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The Book of Poetry, tr. by James Legge, [1876], at

The following is the Preface to the 1876 edition. It is not included in the Shanghai edition.—JBH


IN the third chapter of the Prolegomena the author has endeavoured to state clearly the principles on which the metrical version of the Book of China's ancient poetry, published in the present volume, has been made, and will only repeat here that his readers will find in it, in an English dress, the Chinese poems themselves, and not others composed by paraphrase from them. It remains for him to relate how he came to undertake the work, and the assistance that he has received in completing it.

While preparing his larger and critical work on the She, published at Hong-Kong in 1871, though, as he has stated in the chapter referred to, he did not think that the collection as a whole was worth the trouble of versifying; it often occurred to him that not a few of the pieces were well worth that trouble; and if he had had the time to spare, he would then have undertaken it. Occupied with other Chinese classics, the subject of versifying any portion of the She passed from his mind until he received in the spring of 1874, from his nephew, the Rev. John Legge, M.A., of Brighton in Victoria, Australia, a suggestion that he should bring out a metrical version of the whole Book. To encourage him to do so, his nephew promised his own assistance, and that of his brother, the Rev. James Legge, M.A., of Hanley, Staffordshire, while another helper might be found in the Rev. Alexander Cran, M.A., of Fairfield, near Manchester.

A plan for the versification of all the pieces was drawn out in harmony with this suggestion, and the principles on which the versions should be made were laid down. Various causes, however, operated to prevent each of his helpers from doing all the portion that had been assigned to him, and many of the versions which were sent had to be altogether set aside. Fully three-fourths of the volume are the author's own, while he had much to do in revising the other fourth. To all his three associates be tenders his most cordial thanks. Many of the pieces have a beauty which they would not have possessed but. for them; and several of them-of those especially from Australia-as they came to him, glowed with more of the fire of poetry than they now show.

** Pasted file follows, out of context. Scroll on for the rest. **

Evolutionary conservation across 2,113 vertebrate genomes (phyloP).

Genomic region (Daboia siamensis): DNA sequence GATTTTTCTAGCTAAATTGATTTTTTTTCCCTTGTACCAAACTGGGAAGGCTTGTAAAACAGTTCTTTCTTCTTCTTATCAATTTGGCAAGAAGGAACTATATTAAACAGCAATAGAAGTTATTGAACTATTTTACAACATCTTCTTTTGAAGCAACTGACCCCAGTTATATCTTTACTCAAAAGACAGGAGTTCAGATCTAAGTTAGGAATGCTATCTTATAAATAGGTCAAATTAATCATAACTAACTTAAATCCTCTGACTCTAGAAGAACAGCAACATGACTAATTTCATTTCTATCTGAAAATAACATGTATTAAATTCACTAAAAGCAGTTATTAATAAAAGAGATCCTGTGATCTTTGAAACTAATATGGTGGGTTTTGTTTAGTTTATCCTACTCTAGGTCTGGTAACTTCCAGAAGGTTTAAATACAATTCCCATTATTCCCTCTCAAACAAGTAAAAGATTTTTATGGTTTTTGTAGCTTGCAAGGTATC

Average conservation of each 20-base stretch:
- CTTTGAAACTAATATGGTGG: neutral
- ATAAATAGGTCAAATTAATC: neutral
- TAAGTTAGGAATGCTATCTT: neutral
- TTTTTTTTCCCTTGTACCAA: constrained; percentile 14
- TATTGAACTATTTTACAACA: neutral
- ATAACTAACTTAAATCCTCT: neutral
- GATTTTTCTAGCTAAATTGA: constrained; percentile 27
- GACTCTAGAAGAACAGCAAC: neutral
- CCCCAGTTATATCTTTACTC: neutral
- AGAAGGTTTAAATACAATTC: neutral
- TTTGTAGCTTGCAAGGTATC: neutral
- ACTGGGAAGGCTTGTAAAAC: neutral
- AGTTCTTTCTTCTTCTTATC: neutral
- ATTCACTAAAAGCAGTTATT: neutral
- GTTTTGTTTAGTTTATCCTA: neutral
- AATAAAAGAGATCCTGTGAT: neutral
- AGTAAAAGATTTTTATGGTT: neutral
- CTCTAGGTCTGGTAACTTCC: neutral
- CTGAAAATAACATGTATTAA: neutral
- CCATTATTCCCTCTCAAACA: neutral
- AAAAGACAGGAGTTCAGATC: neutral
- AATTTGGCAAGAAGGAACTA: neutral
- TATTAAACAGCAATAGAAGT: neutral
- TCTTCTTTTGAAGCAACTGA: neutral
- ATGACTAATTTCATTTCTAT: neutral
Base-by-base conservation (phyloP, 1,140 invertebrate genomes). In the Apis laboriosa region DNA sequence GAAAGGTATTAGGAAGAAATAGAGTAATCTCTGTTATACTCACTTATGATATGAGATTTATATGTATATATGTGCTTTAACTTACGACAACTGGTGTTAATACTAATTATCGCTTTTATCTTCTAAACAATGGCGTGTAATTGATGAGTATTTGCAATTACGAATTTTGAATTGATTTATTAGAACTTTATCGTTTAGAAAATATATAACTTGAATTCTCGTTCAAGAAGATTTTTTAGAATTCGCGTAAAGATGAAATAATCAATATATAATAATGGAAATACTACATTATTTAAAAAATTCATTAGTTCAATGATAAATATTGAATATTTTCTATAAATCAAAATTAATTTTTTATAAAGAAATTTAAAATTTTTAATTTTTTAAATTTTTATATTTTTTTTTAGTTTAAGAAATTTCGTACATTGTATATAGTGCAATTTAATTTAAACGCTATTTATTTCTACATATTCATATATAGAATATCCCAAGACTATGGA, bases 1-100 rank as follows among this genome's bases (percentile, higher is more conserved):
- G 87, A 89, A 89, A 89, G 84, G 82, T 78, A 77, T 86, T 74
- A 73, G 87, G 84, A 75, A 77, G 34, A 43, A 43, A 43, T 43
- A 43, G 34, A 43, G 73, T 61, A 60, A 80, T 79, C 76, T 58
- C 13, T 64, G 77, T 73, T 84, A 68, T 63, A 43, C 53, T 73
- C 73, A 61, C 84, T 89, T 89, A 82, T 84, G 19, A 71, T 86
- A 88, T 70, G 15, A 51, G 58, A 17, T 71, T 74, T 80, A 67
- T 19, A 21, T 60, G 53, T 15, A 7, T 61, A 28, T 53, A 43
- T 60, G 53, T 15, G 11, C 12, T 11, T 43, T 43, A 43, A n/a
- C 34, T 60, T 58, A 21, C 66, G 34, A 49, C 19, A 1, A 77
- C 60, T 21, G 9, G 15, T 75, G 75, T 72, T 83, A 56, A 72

To another gentleman he has also to acknowledge his great obligation. When he was beginning to see the end of his task, be asked his old Hong Kong friend, W. T. Mercer, Esq., M.A. Oxford, to read and revise his manuscript before it went to the press. He knew he could not have a kinder critic, nor an abler,-as all will say who are acquainted with Mr. Mercer's own volume of "Under the Peak; or, Jottings in Verse, during a lengthened residence in the Colony of Hong-Kong," published in 1869.

Mr. Mercer kindly acceded to the request, and went over every one of the pieces, pruning, correcting, and smoothing the versification, and making otherwise various suggestions. He recast some of the pieces in the first Part. The author has appended two of his recastings to his own versions, and 1. ii. V. should have been mentioned as entirely his. In other cases it was found advisable to remake the pieces. To Mr. Mercer also the Work is indebted, as the reader will perceive, for Latin versions of some of the pieces.

Two metrical versions in German of the old Chinese poems have existed for a good many years. The one was published at Altona, in 1833, with the title:—"Schi-King, Chinesisches Liederbuch, gesammelt von Confucius, dem Deutschen angeeiguet von Friedrich Rückert;" the other at Crefeld, in 1844, with the title:—"Schi-King, oder Chinesische Lieder, gesammelt von Confucius. Neu und frei nach P. La Charme's lateinischer Uebertragung bearbeitet. Für’s deutsche Volk herausgegeben von Johann Cramer." Of these the former by Rückert has much the greater merit, and the second translator had it constantly before him. The present version, however, is under no obligation to either, nor can a comparison be instituted between it and them. Cramer says that his version was "freely" made from Lacharme's Latin translation; nor had Rückert any other original. Of the character of Lacharme's translation the author has spoken in the preface to his larger Work.

    122, King Henry's Road, London,
        April, 1876.

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